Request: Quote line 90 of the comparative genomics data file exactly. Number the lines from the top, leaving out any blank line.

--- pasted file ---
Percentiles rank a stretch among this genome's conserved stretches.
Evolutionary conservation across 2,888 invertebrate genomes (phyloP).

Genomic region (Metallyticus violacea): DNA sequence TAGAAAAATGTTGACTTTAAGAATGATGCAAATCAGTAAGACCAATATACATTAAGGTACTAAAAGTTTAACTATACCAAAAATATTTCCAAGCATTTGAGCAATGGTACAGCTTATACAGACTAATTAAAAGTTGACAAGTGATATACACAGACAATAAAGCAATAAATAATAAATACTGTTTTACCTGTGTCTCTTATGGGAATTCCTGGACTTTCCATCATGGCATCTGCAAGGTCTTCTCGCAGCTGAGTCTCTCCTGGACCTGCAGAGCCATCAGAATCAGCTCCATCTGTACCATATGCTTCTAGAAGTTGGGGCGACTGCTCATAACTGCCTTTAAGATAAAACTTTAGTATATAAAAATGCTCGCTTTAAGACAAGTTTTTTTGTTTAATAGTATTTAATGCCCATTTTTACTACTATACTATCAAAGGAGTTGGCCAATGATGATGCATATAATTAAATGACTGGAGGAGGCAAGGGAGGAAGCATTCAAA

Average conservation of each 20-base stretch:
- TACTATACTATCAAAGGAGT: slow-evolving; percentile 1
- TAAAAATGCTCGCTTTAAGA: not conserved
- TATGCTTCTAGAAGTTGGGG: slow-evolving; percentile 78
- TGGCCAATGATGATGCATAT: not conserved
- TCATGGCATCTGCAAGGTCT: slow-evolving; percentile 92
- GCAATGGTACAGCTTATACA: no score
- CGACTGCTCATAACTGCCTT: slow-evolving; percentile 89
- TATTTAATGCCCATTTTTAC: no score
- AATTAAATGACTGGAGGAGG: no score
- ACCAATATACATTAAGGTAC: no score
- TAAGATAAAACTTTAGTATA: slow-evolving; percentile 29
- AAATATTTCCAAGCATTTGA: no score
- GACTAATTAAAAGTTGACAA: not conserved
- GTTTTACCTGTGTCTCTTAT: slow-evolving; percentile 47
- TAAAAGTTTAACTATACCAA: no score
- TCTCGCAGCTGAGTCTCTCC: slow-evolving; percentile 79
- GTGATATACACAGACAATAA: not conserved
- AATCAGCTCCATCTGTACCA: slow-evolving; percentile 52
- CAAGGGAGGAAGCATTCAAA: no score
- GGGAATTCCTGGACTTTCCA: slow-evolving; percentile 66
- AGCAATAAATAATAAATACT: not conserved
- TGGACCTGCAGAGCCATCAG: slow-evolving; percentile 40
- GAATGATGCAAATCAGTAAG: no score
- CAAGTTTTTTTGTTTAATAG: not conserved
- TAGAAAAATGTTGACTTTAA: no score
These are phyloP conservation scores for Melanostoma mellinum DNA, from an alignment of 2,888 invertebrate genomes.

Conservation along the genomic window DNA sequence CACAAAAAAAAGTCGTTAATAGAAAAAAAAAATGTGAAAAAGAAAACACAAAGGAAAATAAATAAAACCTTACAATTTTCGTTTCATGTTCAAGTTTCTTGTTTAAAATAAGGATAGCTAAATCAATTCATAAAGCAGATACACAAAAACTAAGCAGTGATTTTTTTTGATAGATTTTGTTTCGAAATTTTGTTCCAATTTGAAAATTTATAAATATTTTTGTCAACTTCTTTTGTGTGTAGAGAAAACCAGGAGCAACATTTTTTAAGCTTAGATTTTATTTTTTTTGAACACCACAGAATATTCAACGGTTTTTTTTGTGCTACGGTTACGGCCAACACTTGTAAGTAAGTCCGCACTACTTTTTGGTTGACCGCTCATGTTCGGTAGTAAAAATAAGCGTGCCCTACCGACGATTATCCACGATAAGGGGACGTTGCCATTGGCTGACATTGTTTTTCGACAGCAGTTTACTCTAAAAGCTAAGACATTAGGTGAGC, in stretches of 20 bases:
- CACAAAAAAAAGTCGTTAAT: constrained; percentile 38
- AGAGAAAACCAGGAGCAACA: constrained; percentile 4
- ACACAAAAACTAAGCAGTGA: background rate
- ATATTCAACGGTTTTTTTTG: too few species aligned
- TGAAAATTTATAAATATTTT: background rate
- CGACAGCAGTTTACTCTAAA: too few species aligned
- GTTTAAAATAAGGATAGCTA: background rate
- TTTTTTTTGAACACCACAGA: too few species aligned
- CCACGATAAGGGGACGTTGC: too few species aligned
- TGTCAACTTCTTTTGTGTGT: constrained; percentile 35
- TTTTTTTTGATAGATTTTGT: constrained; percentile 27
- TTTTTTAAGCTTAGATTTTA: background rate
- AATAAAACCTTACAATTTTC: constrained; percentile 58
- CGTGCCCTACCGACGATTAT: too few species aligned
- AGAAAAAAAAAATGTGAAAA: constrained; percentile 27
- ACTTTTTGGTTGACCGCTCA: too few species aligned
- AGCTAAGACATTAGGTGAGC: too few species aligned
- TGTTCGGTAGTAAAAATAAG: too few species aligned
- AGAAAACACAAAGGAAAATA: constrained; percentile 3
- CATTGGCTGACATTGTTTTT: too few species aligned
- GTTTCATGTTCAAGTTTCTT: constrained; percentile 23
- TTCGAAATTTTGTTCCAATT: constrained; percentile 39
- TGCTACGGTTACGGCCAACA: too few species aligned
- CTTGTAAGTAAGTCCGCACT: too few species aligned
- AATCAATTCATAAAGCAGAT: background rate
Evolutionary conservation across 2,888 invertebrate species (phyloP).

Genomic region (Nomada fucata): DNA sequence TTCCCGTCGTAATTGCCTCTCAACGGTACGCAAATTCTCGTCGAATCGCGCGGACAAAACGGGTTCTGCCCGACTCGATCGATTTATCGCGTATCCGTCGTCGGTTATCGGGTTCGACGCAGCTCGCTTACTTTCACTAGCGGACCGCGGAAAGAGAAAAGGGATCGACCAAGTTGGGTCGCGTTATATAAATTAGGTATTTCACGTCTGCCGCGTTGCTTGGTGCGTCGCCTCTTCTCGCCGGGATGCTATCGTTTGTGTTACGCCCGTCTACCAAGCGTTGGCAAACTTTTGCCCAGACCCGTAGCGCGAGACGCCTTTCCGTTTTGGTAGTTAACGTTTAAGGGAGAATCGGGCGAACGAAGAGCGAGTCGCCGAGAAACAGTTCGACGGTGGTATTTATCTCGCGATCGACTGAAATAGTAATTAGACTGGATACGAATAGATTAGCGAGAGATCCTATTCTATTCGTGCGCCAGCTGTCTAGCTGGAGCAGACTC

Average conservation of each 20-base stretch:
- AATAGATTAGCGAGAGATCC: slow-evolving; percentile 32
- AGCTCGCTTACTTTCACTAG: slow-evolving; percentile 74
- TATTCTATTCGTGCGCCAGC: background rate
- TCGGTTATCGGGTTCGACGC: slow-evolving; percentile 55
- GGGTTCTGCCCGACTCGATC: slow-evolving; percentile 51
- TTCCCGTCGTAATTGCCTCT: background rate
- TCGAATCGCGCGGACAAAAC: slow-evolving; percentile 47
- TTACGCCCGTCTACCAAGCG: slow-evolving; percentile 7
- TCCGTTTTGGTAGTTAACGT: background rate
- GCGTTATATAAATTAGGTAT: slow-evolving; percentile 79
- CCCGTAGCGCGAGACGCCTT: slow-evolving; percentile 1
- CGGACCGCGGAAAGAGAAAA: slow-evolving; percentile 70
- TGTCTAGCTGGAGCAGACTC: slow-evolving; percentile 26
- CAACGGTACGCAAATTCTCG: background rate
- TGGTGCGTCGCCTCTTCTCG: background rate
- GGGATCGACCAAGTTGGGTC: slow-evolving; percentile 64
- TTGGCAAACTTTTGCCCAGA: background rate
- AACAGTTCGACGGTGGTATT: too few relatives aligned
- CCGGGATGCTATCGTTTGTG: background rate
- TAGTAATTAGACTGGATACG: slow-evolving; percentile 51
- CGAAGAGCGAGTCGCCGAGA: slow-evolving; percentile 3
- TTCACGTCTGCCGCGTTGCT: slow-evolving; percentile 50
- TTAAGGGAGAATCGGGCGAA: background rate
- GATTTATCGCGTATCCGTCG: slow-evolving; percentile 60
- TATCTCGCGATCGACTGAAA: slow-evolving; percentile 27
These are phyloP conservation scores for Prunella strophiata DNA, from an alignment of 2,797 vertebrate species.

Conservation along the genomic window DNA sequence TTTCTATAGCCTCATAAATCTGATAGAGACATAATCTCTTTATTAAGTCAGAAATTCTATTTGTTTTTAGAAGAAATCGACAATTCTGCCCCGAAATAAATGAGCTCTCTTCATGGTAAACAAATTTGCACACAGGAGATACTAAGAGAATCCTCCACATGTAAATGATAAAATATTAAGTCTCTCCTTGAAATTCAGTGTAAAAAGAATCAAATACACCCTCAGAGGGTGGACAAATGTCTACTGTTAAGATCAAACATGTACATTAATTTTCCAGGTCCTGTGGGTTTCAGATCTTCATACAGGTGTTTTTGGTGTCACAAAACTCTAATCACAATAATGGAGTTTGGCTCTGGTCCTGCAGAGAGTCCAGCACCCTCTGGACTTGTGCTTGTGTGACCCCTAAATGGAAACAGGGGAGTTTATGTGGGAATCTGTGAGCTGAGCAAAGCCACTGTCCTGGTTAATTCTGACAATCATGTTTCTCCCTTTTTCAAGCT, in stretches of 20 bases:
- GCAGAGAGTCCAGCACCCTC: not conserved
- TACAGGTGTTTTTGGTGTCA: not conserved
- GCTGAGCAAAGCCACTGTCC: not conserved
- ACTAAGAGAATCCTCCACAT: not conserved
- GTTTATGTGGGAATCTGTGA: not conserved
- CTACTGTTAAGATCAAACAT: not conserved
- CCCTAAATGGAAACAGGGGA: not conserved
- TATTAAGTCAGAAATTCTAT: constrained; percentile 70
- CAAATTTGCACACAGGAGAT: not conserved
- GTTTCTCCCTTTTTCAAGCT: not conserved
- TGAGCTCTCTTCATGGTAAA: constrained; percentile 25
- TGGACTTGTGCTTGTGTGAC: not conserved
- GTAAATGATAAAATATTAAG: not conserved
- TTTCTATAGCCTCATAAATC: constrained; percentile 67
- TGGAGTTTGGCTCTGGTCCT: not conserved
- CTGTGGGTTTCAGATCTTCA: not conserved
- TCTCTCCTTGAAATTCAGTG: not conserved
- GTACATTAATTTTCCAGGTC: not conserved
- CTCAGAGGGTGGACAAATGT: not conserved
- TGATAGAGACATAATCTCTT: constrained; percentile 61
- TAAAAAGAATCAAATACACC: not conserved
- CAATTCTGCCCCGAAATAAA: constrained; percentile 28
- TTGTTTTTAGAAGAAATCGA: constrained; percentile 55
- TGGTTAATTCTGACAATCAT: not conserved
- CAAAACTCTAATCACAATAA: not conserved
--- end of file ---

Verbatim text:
- ACTAAGAGAATCCTCCACAT: not conserved